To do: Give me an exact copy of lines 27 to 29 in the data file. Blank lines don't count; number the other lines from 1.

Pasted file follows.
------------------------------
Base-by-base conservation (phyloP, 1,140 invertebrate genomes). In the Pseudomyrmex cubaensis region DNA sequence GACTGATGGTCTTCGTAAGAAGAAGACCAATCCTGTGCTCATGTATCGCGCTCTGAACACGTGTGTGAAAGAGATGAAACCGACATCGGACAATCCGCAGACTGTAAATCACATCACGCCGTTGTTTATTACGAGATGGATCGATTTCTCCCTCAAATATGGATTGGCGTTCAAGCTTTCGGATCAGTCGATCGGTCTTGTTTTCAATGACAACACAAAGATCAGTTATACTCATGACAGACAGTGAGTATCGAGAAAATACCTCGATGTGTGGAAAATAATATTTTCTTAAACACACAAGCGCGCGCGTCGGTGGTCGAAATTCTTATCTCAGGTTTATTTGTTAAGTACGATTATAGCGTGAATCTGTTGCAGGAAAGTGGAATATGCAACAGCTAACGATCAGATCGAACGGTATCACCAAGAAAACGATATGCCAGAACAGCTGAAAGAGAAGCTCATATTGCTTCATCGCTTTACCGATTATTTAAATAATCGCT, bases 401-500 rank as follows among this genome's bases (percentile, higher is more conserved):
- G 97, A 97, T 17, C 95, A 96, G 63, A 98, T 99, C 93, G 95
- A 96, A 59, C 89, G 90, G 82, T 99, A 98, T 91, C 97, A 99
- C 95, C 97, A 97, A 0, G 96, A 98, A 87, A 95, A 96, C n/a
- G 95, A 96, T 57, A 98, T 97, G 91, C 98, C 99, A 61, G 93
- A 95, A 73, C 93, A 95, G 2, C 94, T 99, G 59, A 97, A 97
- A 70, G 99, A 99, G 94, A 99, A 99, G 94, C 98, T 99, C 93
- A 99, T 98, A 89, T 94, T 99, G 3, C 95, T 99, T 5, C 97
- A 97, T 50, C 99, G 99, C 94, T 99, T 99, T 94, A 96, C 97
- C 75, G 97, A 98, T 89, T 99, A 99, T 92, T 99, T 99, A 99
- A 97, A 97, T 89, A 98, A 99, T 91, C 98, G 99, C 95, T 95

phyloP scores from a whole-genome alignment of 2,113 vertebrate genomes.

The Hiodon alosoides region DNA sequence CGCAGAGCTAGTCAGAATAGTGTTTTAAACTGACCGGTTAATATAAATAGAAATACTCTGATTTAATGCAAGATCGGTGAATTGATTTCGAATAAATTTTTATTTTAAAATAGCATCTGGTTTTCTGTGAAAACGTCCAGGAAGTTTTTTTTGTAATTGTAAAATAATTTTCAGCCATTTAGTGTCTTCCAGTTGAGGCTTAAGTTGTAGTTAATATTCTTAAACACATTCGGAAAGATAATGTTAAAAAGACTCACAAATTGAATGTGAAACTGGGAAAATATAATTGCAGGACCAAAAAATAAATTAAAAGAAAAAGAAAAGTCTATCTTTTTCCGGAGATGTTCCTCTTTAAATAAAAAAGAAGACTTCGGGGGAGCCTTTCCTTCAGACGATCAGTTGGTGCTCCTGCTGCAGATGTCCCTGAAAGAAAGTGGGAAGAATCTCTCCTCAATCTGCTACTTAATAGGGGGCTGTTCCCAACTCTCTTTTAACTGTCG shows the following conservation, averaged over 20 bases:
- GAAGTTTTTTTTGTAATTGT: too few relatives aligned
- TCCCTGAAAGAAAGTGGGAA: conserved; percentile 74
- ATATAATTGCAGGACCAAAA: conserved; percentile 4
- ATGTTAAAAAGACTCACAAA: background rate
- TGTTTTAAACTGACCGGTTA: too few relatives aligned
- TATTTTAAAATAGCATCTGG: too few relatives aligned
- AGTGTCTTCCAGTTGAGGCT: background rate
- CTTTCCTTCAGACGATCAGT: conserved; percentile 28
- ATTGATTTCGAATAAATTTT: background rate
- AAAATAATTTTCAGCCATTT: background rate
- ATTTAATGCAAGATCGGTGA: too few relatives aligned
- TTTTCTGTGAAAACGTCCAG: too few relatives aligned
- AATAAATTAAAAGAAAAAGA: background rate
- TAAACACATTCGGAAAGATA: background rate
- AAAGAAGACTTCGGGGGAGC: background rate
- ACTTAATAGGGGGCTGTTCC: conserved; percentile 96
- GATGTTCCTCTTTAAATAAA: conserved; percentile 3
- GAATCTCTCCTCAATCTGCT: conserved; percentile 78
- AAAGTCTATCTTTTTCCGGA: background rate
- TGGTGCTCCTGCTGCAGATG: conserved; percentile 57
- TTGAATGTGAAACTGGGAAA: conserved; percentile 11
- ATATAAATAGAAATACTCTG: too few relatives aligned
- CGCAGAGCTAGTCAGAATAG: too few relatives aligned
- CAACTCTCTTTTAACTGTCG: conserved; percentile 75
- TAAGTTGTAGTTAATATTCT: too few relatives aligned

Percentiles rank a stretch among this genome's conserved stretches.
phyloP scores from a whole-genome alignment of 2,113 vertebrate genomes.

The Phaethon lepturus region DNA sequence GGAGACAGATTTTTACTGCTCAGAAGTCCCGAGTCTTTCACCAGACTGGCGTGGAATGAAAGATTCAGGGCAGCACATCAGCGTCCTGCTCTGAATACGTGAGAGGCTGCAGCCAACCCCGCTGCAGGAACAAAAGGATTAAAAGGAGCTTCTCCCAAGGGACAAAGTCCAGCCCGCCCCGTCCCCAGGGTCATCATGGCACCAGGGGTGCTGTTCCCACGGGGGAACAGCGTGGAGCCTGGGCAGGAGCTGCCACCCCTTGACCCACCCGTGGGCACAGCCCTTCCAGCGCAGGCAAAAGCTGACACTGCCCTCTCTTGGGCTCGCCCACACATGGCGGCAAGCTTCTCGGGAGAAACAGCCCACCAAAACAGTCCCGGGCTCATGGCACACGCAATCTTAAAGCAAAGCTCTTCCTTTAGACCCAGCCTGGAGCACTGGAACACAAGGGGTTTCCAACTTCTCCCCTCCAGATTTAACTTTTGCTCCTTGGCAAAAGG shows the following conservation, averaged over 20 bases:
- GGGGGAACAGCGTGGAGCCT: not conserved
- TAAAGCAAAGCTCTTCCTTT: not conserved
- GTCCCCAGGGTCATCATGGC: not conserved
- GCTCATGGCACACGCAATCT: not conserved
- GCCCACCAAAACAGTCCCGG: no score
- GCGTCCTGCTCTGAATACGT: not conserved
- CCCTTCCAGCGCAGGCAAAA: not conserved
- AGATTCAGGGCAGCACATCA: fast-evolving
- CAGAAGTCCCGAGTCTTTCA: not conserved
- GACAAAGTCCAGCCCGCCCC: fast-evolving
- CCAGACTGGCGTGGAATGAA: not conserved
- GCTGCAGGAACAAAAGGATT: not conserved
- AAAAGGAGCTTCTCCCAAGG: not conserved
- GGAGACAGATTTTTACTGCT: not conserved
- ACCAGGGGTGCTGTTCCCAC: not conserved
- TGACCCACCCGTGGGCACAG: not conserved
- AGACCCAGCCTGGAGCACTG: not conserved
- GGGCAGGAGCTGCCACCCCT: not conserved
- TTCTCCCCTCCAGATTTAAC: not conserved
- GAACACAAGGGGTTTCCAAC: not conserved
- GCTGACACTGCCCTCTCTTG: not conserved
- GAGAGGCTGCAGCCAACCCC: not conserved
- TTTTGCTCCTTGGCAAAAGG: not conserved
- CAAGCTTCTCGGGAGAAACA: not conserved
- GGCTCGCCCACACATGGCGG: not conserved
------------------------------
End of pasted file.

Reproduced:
- TAAACACATTCGGAAAGATA: background rate
- AAAGAAGACTTCGGGGGAGC: background rate
- ACTTAATAGGGGGCTGTTCC: conserved; percentile 96